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Child Labor: Hanes and Others Fight for Childhood

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Childhood—What is childhood? The most simple definition is a time of youth. TheFreeDictionary defines it as "the early stage of existence or development of something." Childhood, at its best, is actually a privilege, one which most mothers work fastidiously to preserve, guide, and encourage in their children. The luxury of enjoying play, of not knowing everything, of spending a lot of time in structured school, is something that many of us take for granted. Unfortunately, many countries in their childhood often create circumstances that take away that privilege for millions of their youngest citizens. Child labor is a practice still prevalent in many poor, developing countries today.

To preserve the stage of childhood in one's children, a mother or father may provide playtime, toys, friends, and fun learning opportunities, while their spouse works hard to enable them to stay home to do that. To preserve the childhoods of children in developing countries, where both moms and dads work outside the home for meager, insufficient wages, it takes the efforts of industry "parents" as well. These are companies that have factories in these countries, who help guide the development of local infrastructure and government, to align with globally-accepted proper business practices. Hanes, a leading textile industry company, with factories in many countries around the world, adopted rigorous Global Standards for Compliance after a sweatshop scandal involving Kathie Lee Gifford and Walmart over 15 years ago. Since then, they have fought child labor vigorously through an extensive compliance and monitoring process, in factories they own and with which they contract.

Says Chris Fox, Vice President of Hanes Brands Corporate Social Responsibility, "Our greatest challenge in maintaining compliance is working with less-developed countries that don't have a good infrastructure so that not everyone has a birth certificate." While Hanes does not disclose the number of factories they own or monitor, they do require a minimum working age of 15. They are a member affiliate of the Fair Labor Association, are independently accredited by the Worldwide Responsible Accreditation Program, and have a team of internal auditors that do both announced and unannounced factory visits.

Wikipedia reports that, according to UNICEF, there are an estimated 250 million children aged 5 to 14 in child labor worldwide. Because it is still a prevalent problem, companies like The Gap have also been forced to act, since a scandal in 2007 in which child laborers were found to be working in a facility with which they contracted.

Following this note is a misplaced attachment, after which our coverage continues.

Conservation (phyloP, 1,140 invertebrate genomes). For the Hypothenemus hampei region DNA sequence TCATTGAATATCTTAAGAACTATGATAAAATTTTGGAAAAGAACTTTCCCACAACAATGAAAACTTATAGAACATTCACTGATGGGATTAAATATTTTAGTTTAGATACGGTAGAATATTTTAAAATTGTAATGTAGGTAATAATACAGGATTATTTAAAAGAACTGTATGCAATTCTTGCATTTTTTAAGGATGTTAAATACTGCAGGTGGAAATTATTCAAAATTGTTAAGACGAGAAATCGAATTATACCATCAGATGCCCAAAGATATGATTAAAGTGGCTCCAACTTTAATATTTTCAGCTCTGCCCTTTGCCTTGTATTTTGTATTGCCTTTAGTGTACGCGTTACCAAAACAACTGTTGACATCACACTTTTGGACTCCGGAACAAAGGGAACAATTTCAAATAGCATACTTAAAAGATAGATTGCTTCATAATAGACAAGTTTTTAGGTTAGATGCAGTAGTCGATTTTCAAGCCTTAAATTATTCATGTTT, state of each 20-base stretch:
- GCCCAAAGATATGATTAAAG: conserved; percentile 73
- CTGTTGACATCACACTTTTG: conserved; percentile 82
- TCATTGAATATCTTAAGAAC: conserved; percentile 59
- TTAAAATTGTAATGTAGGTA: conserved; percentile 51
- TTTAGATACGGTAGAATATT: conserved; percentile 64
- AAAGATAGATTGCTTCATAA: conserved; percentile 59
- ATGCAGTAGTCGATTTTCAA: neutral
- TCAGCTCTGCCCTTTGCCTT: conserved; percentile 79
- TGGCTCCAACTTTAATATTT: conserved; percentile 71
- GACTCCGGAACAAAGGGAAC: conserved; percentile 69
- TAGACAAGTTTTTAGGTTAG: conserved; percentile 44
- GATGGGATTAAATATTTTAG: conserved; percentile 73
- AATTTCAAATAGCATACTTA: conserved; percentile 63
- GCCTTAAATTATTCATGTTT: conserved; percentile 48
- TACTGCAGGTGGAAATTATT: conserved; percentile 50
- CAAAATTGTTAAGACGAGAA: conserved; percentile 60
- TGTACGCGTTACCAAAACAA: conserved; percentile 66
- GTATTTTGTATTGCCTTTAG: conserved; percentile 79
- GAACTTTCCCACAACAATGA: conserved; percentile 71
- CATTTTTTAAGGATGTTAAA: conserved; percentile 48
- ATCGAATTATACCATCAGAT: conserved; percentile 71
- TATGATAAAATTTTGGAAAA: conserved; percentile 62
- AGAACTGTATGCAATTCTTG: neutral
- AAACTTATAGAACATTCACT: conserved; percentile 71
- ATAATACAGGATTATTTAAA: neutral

You would think that child labor would be such an inherently abhorrent practice that its abolition would be forefront on the mind of every country. In theory, it is, since every country in the world (except the USA) has signed the Convention on the Rights of the Child. In practice, however, it is more complicated than that. Says Thomas DeGregori, an economics professor at the University of Houston, in an article published by the Cato Institute, "It is clear that technological and economic change are vital ingredients in getting children out of the workplace and into schools. However, in poor countries like Bangladesh, working children are essential for survival in many families, as they were in our own heritage until the late 19th century. So, while the struggle to end child labour is necessary, getting there often requires taking different routes—and, sadly, there are many political obstacles." And economic obstacles as well. Hanes has factories primarily in developing countries out of necessity: "It's not even close to feasible [for us to only have factories in the U.S.]," says Mr. Fox.

So, perhaps it behooves us, as parents and consumers, to be aware of the countries in which the clothing we buy is made, and to support those companies and countries that act against child labor practices. In that small way, we may be able to help preserve the childhood of other children out there beside our own.

What are ways to fight for childhood? What steps can you take to create more awareness for child labor and to help put an end to it?

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